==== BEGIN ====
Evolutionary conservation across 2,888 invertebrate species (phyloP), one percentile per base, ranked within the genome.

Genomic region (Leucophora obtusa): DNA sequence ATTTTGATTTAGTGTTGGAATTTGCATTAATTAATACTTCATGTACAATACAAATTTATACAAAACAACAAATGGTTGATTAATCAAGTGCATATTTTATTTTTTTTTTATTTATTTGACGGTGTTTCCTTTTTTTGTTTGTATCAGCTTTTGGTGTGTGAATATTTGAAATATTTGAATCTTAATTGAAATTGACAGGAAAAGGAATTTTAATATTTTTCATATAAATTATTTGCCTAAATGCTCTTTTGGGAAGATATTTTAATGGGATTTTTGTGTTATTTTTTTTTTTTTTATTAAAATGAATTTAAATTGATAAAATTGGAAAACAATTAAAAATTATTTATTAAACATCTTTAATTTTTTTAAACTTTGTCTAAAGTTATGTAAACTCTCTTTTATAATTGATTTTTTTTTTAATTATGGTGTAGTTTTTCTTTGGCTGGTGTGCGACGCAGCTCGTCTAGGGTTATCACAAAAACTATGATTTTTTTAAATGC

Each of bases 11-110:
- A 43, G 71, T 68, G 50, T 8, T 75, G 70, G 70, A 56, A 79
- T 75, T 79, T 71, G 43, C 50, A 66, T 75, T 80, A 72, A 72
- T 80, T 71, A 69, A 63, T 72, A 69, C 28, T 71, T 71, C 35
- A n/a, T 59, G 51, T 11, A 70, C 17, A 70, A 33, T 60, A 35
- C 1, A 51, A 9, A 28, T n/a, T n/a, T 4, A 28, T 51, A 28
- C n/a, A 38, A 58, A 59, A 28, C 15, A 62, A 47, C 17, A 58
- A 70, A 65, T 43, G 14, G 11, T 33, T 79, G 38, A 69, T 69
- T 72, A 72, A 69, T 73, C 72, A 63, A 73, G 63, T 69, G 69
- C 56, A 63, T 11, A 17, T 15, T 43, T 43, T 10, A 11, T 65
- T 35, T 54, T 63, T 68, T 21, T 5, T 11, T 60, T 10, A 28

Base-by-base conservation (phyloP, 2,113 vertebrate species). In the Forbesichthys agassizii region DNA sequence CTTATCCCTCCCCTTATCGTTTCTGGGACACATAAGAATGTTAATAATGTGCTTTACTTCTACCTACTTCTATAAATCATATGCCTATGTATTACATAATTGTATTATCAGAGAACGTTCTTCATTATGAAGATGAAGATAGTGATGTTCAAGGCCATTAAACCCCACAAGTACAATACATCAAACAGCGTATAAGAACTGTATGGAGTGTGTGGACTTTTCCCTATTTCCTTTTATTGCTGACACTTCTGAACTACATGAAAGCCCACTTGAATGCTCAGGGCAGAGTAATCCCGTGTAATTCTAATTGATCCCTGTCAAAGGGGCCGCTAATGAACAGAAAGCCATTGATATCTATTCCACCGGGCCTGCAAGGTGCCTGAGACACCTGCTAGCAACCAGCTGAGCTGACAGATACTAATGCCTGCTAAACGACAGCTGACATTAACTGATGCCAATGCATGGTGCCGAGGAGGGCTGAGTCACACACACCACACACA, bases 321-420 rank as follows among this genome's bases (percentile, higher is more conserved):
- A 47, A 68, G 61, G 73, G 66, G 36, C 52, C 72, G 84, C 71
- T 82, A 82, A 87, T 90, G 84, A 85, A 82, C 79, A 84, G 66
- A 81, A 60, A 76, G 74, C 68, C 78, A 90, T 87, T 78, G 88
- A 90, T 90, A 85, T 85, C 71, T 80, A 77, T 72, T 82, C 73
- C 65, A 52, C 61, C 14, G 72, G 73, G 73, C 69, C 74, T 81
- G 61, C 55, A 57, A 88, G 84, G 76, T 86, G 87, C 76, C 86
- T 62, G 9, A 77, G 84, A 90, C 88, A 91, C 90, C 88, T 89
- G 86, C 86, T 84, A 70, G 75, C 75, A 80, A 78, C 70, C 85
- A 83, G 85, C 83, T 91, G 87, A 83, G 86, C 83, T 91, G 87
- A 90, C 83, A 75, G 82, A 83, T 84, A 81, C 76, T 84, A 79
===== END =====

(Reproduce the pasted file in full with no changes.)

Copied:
Evolutionary conservation across 2,888 invertebrate species (phyloP), one percentile per base, ranked within the genome.

Genomic region (Leucophora obtusa): DNA sequence ATTTTGATTTAGTGTTGGAATTTGCATTAATTAATACTTCATGTACAATACAAATTTATACAAAACAACAAATGGTTGATTAATCAAGTGCATATTTTATTTTTTTTTTATTTATTTGACGGTGTTTCCTTTTTTTGTTTGTATCAGCTTTTGGTGTGTGAATATTTGAAATATTTGAATCTTAATTGAAATTGACAGGAAAAGGAATTTTAATATTTTTCATATAAATTATTTGCCTAAATGCTCTTTTGGGAAGATATTTTAATGGGATTTTTGTGTTATTTTTTTTTTTTTTATTAAAATGAATTTAAATTGATAAAATTGGAAAACAATTAAAAATTATTTATTAAACATCTTTAATTTTTTTAAACTTTGTCTAAAGTTATGTAAACTCTCTTTTATAATTGATTTTTTTTTTAATTATGGTGTAGTTTTTCTTTGGCTGGTGTGCGACGCAGCTCGTCTAGGGTTATCACAAAAACTATGATTTTTTTAAATGC

Each of bases 11-110:
- A 43, G 71, T 68, G 50, T 8, T 75, G 70, G 70, A 56, A 79
- T 75, T 79, T 71, G 43, C 50, A 66, T 75, T 80, A 72, A 72
- T 80, T 71, A 69, A 63, T 72, A 69, C 28, T 71, T 71, C 35
- A n/a, T 59, G 51, T 11, A 70, C 17, A 70, A 33, T 60, A 35
- C 1, A 51, A 9, A 28, T n/a, T n/a, T 4, A 28, T 51, A 28
- C n/a, A 38, A 58, A 59, A 28, C 15, A 62, A 47, C 17, A 58
- A 70, A 65, T 43, G 14, G 11, T 33, T 79, G 38, A 69, T 69
- T 72, A 72, A 69, T 73, C 72, A 63, A 73, G 63, T 69, G 69
- C 56, A 63, T 11, A 17, T 15, T 43, T 43, T 10, A 11, T 65
- T 35, T 54, T 63, T 68, T 21, T 5, T 11, T 60, T 10, A 28

Base-by-base conservation (phyloP, 2,113 vertebrate species). In the Forbesichthys agassizii region DNA sequence CTTATCCCTCCCCTTATCGTTTCTGGGACACATAAGAATGTTAATAATGTGCTTTACTTCTACCTACTTCTATAAATCATATGCCTATGTATTACATAATTGTATTATCAGAGAACGTTCTTCATTATGAAGATGAAGATAGTGATGTTCAAGGCCATTAAACCCCACAAGTACAATACATCAAACAGCGTATAAGAACTGTATGGAGTGTGTGGACTTTTCCCTATTTCCTTTTATTGCTGACACTTCTGAACTACATGAAAGCCCACTTGAATGCTCAGGGCAGAGTAATCCCGTGTAATTCTAATTGATCCCTGTCAAAGGGGCCGCTAATGAACAGAAAGCCATTGATATCTATTCCACCGGGCCTGCAAGGTGCCTGAGACACCTGCTAGCAACCAGCTGAGCTGACAGATACTAATGCCTGCTAAACGACAGCTGACATTAACTGATGCCAATGCATGGTGCCGAGGAGGGCTGAGTCACACACACCACACACA, bases 321-420 rank as follows among this genome's bases (percentile, higher is more conserved):
- A 47, A 68, G 61, G 73, G 66, G 36, C 52, C 72, G 84, C 71
- T 82, A 82, A 87, T 90, G 84, A 85, A 82, C 79, A 84, G 66
- A 81, A 60, A 76, G 74, C 68, C 78, A 90, T 87, T 78, G 88
- A 90, T 90, A 85, T 85, C 71, T 80, A 77, T 72, T 82, C 73
- C 65, A 52, C 61, C 14, G 72, G 73, G 73, C 69, C 74, T 81
- G 61, C 55, A 57, A 88, G 84, G 76, T 86, G 87, C 76, C 86
- T 62, G 9, A 77, G 84, A 90, C 88, A 91, C 90, C 88, T 89
- G 86, C 86, T 84, A 70, G 75, C 75, A 80, A 78, C 70, C 85
- A 83, G 85, C 83, T 91, G 87, A 83, G 86, C 83, T 91, G 87
- A 90, C 83, A 75, G 82, A 83, T 84, A 81, C 76, T 84, A 79